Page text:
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Thursday, March 07, 2013

Aiieeee, the Jury

When I left the Alberta Legislature behind last May, I suspected that it might be a while before I landed another job. I've been fortunate enough to land some freelance writing assignments and a really wonderful online tutoring job for one semester at Grant MacEwan, but a full-time job still eludes me nine months later.It's been a frustrating process, but I remain grateful because I know other Canadians have far greater obstacles to happiness. I'll find the right position, but I have no right to expect it to happen overnight.

The purpose of this post is not to whine about my job search, but to highlight the little curve balls life tosses from time to time. This morning I confirmed that today's EI payment was my last. Alarming news, yes, but I knew it was coming, and Sylvia and I made plans long ago in the unlikely (or so I thought) event that my benefits ran out before I'd found another job. I filed away the news, returned to my job search, and found five positions that each sounded quite appealing. With another batch of applications bravely assaulting the fortifications of HR filtering software, I felt as though the day hadn't been a total loss.

A couple of hours later, Sylvia asked me to take her to Tim Horton's for her signature medium mocha ice cap supreme. On the way we picked up the mail, and...

"Why do I have a letter from Alberta Justice and Attorney General...wait, are you kidding me? Is this a jury summons?"

I tore open the envelope and there it was: a summons to appear at the Court of Queen's Bench for jury selection.

I can't decide if this is the best timing in the world, or the worst. On the one hand, I'm unemployed, so there's really no better time to do my civic duty. And it's a duty I take very seriously; if it turns out that I'm chosen during jury selection, I'm ready to serve. More than that; I'd be proud to serve.

On the other hand, what do I do if a prospective employer offers me a job while I'm sequestered? "What a great offer! I can't wait to start working for you! Er...can I start six months from now, once this trial is over?"

Of course I'm painting a very improbable scenario. The odds of being picked are very slim. The odds of the trial lasting more than a couple of days are slim. And the odds that an employer will make an offer at the worst possible moment are slimmest of all.

...this is exactly what's going to happen, isn't it...?


Totty said...


I've never been called, but both Paul and Pete have been called twice. I know a few other people who've received that letter too. What's a guy gotta do?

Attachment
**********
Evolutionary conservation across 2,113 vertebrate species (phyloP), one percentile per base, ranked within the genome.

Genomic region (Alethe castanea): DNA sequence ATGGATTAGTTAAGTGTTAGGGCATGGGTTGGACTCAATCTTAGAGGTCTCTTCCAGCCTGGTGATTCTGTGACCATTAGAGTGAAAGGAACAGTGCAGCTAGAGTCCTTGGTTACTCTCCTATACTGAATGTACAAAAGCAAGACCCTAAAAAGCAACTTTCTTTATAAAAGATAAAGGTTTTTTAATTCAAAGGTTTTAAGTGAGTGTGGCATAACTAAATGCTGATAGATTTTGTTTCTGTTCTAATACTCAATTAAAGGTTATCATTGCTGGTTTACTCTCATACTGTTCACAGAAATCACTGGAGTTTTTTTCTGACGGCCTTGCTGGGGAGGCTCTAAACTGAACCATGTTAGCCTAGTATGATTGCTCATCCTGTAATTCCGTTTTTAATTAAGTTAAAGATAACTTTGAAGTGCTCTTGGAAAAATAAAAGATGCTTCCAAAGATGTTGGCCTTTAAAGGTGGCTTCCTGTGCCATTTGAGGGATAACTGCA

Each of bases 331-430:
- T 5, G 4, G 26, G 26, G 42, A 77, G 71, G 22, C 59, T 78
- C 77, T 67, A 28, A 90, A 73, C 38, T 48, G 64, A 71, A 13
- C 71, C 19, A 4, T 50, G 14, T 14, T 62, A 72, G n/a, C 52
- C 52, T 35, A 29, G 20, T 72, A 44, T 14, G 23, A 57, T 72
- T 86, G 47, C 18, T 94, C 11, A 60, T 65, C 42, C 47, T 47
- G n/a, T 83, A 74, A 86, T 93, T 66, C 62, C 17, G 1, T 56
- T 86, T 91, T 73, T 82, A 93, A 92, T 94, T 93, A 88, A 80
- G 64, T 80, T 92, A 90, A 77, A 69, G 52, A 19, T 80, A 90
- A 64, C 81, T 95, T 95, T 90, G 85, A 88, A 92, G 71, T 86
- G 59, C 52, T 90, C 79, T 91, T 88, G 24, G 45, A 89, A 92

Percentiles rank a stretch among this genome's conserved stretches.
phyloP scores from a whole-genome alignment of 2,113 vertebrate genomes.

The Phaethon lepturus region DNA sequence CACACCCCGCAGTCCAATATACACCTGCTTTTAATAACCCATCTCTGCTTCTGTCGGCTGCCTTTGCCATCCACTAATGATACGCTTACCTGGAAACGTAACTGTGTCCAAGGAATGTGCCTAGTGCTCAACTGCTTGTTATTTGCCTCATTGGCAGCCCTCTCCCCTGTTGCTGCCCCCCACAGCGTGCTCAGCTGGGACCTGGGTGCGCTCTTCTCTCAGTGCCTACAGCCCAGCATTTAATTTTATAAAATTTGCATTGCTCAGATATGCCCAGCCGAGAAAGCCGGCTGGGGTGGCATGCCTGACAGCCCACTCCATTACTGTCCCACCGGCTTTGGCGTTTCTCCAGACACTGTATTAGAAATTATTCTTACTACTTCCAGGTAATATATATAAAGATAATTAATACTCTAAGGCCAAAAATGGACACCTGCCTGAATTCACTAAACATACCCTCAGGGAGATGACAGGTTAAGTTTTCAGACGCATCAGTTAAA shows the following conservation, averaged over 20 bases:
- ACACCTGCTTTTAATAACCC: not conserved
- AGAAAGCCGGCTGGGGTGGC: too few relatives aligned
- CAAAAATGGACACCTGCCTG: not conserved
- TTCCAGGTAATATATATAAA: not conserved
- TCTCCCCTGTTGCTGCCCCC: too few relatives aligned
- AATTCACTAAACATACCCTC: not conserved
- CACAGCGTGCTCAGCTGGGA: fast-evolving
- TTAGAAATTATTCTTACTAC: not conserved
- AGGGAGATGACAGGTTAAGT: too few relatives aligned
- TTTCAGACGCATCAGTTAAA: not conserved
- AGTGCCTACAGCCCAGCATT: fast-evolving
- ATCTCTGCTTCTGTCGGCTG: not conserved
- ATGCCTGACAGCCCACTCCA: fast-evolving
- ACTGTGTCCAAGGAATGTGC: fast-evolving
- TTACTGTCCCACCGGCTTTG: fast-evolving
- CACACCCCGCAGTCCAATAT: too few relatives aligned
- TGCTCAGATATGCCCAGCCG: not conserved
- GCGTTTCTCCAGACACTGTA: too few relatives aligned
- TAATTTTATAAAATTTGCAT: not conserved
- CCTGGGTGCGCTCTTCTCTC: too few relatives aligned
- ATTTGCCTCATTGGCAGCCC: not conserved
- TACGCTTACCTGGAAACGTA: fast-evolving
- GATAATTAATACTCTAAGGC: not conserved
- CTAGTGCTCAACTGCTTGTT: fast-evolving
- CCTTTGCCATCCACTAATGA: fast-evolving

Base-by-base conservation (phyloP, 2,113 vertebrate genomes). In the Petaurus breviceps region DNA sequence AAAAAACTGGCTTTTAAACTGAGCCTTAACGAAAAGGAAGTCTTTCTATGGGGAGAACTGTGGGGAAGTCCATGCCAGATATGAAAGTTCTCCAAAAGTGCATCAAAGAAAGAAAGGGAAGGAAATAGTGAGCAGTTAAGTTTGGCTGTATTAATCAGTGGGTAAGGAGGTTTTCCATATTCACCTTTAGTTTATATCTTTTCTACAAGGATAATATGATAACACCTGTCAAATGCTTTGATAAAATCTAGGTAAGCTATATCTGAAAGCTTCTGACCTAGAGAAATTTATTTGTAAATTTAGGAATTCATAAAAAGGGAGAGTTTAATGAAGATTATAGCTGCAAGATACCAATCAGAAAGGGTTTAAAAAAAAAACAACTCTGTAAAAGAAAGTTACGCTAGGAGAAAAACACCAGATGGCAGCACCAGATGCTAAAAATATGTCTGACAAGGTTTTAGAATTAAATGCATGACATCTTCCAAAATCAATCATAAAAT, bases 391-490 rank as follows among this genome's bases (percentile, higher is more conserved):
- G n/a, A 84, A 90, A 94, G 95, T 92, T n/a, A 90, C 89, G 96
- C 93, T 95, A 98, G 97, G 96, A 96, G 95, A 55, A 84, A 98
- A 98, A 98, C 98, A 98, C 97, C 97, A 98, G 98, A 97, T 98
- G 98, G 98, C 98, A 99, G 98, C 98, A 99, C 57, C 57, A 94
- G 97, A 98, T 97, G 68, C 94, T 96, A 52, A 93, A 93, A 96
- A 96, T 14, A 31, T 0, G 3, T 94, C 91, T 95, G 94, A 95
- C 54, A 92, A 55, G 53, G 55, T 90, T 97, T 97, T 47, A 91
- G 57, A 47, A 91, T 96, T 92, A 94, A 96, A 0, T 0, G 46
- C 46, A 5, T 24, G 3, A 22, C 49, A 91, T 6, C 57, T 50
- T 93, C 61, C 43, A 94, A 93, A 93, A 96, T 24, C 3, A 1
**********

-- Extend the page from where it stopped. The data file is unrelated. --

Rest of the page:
"The Jeffth Degree" said...

My advice to you is to run like hell!

Yes, you want to do you civic duty, and that's noble. Everybody loves to be noble. There are many other ways you can be of service to your community, though. To sit in judgement over your peers is got to be one of the most dehumanizing acts a person could perform. It's not like the court cases are like television shows, either. Juried cases end up with juries either because of a legal snarl or because of the magnitude of the case. Either way, you are in for a very crummy ride.

We got called in a massive jury sweep, which we figure was for the Pickton trial. There's no way you could do that and not be scarred for life.

Besides, if you're sequestered, you'll have to stop blogging! And looking for other work.

Some tips to avoid jury duty (apart from simply lying):

First, call the Sheriff's office and ask to be excused. Do not off er an excuse, just ask. "Could I please be released from this jury duty?" If they have a lot of potential jurors, they may just let you go. If you are a student, a parent of an infant, or a shift worker, you can offer that as a means of excuse. If that does not work, you are legally bound to comply. You will have to show up on your own (unpaid) initiative for voir dire. If that, then:

Say that you want to do your civic duty.

Wear a lot of red to the jury selection/voir dire. Be sure to dress down, but don't be obvious. Probably a Flash T-shirt with a food stain would work. I would wear clothes from Value Village.

Read on-line newspapers from out-of-province (or simply admit to that).

Be extremely agreeable.

Be extremely logical.

Be as informed as possible.

Have strong political affiliations.

Admit to being a writer.

These are steps you can take if you decide you do not want to go. I sense some starry-eyed civic pride in your post which may convince you to go. Maybe you really do want to go - I know I absolutely do not. We are different people, so there is no surprise there. The jury system is not there to make you a star citizen. They do not care about you as a person, just that you fulfill a legal necessity.

I seem to recall that we got summoned not long after my EI ran out, so maybe that's a trigger. I suppose if you wanted to volunteer for jury duty... again, that's so far past my imagining, but if you did... you would be contacting the Sherriff's Office and letting them know of your availability. They should know who you could contact to get bumped up the list, if that's even possible. As not a legal expert, I am only guessing, it may be that the (semi) random selection is required for selecting jurors. In any case, admitting that you actually volunteered to be a juror would probably get you thrown out of voir dire.